Auxiliary contacts

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Auxiliary contacts

Auxiliary contacts, if they are implemented in the form of separate devices, are interchangeably called auxiliary contactors. They belong to switching devices and are used in control circuits and other auxiliary circuits. They are used to implement signaling, control and electrical interlock systems. The role of auxiliary contacts is basically to transmit information about the operation of a given receiver or other apparatus.

Contactors - switching devices for normal operation and in overload conditions

There are several types of contactors on the market, but the most common and popular are electromagnetic contactors. Such an apparatus is a mechanical electric switch , the working contacts of which are closed by an electromagnet. They are kept short-circuited as long as the coil voltage is sufficiently high. Breaking the circuit of the electromagnet coil results in the armature dropping under the action of the spring and opening of the working contacts.

Contactors are designed and operated to resemble electromagnetic relays. However, contactors are usually larger structures and are used to connect high power circuits, i.e. main circuits supplying electrical receivers such as motors, heaters, pumps, fans etc.). The relays, in turn, connect auxiliary (control, signaling, etc.) circuits of lower powers. When designing an installation, the choice of a contactor or relay depends to the greatest extent on the type of connected load.

Auxiliary contactors - integrated and connectable

Many modular electromagnetic contactors are equipped with both main contacts, which are designed to switch the operating currents, and auxiliary contacts, which are used to connect control or signaling circuits. However, this is not the only available option.

Almost all well-known manufacturers of electrical apparatus also offer auxiliary contacts in the form of separate devices that can be integrated with contactors in the event that additional auxiliary contacts are needed. Due to their construction, auxiliary contactors are divided into:

  1. leading,
  2. side.

Front contactors are installed on the contactor from the top. As a result, the width of the contactor does not change, but its height changes. In turn, the side contacts are mounted on the right or left side of the contactor, thus not changing its height, but extending the set. Although the side auxiliary contactors visually look similar to the actual on and off circuits (they have a similar shape and screw or spring terminals), they are usually narrower than the width of one module, and therefore take up relatively little space in the electrical switchboard. It is worth knowing that regardless of the design, some manufacturers allow for the construction of auxiliary contacts, but a limited number of them can be connected to one device - usually a maximum of 3.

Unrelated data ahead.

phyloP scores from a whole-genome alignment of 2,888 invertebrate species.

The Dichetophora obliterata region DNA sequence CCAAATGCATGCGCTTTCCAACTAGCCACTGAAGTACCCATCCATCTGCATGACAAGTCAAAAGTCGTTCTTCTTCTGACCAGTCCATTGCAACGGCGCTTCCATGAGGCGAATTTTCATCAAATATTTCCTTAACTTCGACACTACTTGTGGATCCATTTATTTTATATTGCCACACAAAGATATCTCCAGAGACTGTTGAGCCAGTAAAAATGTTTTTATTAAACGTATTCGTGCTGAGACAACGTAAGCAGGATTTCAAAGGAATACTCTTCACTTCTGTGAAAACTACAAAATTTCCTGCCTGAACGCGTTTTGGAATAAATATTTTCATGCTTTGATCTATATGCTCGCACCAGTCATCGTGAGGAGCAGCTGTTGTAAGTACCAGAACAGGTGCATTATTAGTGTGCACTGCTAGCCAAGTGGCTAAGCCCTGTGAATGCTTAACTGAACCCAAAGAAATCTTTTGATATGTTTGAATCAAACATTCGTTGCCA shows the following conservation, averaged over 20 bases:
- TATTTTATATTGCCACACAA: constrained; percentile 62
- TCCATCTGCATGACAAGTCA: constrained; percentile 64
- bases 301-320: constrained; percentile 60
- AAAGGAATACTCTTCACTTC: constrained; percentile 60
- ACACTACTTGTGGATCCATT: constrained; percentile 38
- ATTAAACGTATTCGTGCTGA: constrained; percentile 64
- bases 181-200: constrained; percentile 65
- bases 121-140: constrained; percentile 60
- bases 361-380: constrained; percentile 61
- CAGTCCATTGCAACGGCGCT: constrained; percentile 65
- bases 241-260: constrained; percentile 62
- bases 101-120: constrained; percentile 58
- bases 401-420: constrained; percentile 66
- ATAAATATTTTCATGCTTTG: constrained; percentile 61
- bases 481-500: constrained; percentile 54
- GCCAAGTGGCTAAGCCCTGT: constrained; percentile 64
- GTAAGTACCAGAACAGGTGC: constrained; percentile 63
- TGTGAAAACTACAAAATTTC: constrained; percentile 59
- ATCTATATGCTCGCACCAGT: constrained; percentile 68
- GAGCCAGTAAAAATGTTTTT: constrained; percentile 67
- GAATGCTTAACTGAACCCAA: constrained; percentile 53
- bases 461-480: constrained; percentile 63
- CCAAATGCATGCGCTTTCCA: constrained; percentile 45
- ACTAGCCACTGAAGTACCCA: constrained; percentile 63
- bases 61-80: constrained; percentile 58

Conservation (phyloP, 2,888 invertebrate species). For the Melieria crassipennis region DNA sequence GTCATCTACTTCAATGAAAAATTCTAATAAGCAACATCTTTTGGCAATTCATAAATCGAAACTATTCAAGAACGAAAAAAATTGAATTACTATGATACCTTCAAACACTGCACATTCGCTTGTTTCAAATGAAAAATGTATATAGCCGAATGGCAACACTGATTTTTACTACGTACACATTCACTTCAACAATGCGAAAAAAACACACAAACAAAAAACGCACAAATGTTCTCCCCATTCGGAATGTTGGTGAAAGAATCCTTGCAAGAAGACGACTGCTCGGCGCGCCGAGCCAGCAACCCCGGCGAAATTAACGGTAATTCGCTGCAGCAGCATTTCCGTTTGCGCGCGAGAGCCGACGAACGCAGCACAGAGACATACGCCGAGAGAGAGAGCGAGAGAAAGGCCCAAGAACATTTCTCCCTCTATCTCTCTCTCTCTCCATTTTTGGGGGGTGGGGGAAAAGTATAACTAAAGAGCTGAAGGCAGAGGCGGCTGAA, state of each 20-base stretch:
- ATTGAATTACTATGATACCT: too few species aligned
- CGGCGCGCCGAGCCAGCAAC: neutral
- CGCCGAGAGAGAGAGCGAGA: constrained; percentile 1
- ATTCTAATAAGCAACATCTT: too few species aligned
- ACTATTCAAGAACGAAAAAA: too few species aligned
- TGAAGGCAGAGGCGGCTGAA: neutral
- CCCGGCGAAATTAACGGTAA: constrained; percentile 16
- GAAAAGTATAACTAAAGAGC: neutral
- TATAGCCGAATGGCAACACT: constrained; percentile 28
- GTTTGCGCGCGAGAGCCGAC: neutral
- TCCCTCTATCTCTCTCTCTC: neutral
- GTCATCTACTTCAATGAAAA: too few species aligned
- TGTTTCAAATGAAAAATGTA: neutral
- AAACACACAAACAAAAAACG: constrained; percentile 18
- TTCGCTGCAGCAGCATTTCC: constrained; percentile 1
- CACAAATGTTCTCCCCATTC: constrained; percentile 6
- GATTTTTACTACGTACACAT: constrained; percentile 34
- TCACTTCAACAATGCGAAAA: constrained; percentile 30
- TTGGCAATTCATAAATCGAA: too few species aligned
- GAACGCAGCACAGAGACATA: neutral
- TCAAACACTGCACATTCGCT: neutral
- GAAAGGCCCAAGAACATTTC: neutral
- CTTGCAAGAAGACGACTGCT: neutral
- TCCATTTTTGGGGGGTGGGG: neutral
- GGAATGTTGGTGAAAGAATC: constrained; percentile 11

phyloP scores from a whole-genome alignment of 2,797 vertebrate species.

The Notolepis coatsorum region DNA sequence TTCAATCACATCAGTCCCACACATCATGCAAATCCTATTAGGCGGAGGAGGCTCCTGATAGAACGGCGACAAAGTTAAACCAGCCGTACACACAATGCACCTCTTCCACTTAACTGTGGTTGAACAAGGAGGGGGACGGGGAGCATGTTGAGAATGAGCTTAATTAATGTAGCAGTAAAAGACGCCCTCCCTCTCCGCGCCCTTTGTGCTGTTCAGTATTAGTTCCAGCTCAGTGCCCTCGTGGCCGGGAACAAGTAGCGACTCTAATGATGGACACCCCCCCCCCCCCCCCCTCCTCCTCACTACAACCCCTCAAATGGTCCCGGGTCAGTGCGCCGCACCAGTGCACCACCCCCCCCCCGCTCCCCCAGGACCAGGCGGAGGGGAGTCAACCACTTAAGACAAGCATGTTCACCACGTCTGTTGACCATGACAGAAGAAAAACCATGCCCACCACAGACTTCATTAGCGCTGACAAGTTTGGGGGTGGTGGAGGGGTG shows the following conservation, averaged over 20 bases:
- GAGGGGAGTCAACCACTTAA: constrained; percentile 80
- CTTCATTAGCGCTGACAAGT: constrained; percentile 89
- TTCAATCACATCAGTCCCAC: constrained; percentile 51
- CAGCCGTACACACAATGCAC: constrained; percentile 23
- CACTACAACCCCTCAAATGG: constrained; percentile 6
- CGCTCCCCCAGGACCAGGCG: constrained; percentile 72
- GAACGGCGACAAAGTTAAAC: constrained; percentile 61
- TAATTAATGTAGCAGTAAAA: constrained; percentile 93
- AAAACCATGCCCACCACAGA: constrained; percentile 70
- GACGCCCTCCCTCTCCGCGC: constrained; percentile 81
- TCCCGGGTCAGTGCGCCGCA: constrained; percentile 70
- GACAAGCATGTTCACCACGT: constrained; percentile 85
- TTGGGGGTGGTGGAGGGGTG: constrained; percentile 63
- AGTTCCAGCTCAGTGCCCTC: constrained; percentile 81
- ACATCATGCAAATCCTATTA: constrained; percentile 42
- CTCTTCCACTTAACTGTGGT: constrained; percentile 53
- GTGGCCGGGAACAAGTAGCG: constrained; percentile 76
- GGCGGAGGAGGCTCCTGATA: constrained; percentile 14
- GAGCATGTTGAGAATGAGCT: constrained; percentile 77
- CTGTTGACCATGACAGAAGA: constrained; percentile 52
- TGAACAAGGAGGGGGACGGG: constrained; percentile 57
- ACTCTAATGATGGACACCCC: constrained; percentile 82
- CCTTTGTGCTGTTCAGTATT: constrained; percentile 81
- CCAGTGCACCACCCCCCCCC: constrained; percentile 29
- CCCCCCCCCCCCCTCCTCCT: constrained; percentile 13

Both the side and front auxiliary contacts contain different combinations and numbers of contacts:

  1. NO (normally open contacts),
  2. NC (normally closed contacts),
  3. changeover contacts.

Role of auxiliary contactors in the electric circuit

Auxiliary contactors are used for control and regulation tasks. They are most often used for indirect control of engines, clutches, valves and heating devices. In addition to the simplicity in designing electrical installations with their participation, ease of control execution, as well as its commissioning and maintenance, the use of auxiliary contactors is also supported by the high level of safety provided by switching devices . The guarantee is provided by design solutions, e.g. with the use of galvanic separation between the control circuit and the switched on circuit and, similarly, in the switch-off state, between the contact input and output. Of course, each manufacturer of auxiliary contacts uses its own, to some extent, unique design, but all auxiliary contactors must, as a rule, safely control and regulate the selected electrical circuits.